Ameer Farooq

July 2020

  • Residency Program: University of Calgary
  • Supervisors:

Ameer Farooq is a 5th year general surgery resident at the University of Calgary. He obtained his BSc at the University of Alberta and then went on to do medical school at the University of Alberta as well. Between his 3rd and 4th year of general surgery residency, Ameer took a year off to pursue a Masters of Public Health (MPH) at the TH Chan School of Public Health at Harvard University.

Ameer has always had a broad range of interests. For his MPH project, Ameer spent a month in Georgetown, Guyana, evaluating the outcomes and performing a SWOT analysis of Guyana’s first publicly-funding renal transplant program. During his MPH, he also became very interested in surgical decision-making and behavioural economics. Finally, Ameer is passionate about new avenues for promulgating surgical knowledge. In his role as Associate Digital Editor of the Canadian Journal of Surgery (CJS,, he co-founded Cold Steel, the official podcast for CJS. He will continue pursuing his diverse interests as a colorectal fellow at the University of British Columbia in July 2020.

Research Summary
The incidence of non-familial young colorectal cancer (CRC) has been rising over the last 20 years in the Western world. Young patients are defined as those patients that develop CRC under the age of 50. Despite a number of publications demonstrating the increasing incidence of young CRC, little is known about contributing risk factors. In addition, little is known about the outcomes for patients with young CRC.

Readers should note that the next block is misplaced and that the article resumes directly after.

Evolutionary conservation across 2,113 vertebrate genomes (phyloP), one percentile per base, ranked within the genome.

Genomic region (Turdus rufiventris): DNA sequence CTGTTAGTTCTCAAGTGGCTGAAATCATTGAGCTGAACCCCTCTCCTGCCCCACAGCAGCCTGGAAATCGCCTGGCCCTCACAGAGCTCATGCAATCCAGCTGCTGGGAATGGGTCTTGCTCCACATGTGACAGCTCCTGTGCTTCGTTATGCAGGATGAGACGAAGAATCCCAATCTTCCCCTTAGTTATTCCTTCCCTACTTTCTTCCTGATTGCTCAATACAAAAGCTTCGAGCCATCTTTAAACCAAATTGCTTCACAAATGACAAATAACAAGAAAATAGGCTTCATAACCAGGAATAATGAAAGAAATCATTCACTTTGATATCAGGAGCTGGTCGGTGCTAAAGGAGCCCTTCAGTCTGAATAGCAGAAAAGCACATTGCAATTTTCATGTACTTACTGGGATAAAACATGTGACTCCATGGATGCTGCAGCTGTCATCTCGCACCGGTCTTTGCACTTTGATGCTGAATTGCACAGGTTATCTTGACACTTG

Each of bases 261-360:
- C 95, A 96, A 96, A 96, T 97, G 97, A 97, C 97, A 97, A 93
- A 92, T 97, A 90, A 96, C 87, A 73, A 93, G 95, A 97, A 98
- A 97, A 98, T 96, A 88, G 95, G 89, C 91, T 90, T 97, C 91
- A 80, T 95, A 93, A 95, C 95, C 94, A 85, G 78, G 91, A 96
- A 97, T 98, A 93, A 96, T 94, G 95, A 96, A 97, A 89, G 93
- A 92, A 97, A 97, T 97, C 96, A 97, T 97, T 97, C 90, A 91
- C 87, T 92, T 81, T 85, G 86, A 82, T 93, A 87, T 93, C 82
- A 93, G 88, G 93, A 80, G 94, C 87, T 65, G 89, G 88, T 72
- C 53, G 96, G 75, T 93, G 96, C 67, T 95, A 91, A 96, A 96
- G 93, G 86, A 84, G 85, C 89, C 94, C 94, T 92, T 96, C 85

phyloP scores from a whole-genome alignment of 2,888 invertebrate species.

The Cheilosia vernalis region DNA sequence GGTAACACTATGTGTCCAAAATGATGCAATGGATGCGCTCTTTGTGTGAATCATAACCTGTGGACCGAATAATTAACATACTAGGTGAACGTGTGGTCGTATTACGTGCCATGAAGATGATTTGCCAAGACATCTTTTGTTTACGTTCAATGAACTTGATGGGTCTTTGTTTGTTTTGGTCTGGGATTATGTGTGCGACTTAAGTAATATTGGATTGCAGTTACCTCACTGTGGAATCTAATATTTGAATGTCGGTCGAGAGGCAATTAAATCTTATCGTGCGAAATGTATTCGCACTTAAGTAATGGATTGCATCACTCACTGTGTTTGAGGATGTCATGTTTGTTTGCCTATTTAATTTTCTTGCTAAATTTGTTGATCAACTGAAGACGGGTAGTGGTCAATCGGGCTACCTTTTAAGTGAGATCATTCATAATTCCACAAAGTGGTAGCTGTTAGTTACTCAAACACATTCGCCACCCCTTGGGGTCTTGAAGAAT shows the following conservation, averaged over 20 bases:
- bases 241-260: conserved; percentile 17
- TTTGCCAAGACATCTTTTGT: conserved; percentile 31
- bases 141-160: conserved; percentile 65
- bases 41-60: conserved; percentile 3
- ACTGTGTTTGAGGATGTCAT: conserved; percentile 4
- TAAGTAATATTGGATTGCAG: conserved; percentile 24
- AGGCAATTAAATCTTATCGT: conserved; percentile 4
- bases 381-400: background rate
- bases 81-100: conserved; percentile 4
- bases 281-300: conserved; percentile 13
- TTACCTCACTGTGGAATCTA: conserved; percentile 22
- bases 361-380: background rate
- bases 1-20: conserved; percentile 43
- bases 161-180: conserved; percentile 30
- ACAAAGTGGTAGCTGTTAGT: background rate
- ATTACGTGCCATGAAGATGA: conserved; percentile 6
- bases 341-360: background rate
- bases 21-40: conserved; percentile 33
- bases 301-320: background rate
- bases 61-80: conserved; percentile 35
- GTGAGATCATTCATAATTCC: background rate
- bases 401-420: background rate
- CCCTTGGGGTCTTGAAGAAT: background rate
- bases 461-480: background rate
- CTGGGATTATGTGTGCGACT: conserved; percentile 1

Ameer, along with his supervisors, performed a population-based analysis of young CRC in Alberta. Using data from the Alberta Cancer Registry, all new diagnoses of young CRC between 2004 to 2015 were captured. Patients with IBD or familial syndromes were excluded using ICD codes. Regression and survival analysis were used to compare the outcomes of young CRC to those over 50 diagnosed with CRC in Alberta.

Interestingly, their data seemed to show a slight rise in the age-adjusted incidence of young CRC between 2004 to 2015, but this was not statistically significant. Young CRC patients were more likely to present with higher pathologically higher stage tumors. Surprisingly, young CRC still seemed to do better than their older counterparts on a stage-by-stage basis. Young CRC patients were more aggressively treated on average than those over 50, with 89.2% of young stage III patients undergoing chemotherapy compared with 67% of those over 50 (p<0.0001). More work still needs to be done to elucidate whether the improved survival was secondary to tumor biology or to more aggressive treatment. In addition, more needs to be done to identify risk factors that might identify high risk young CRC patients.

Ameer is currently working on submitting his findings for publications. His ultimate plan is to perform a prospective cohort study of young CRC patients to identify risk factors, surgical outcomes, as well as patient-reported outcomes (PROs).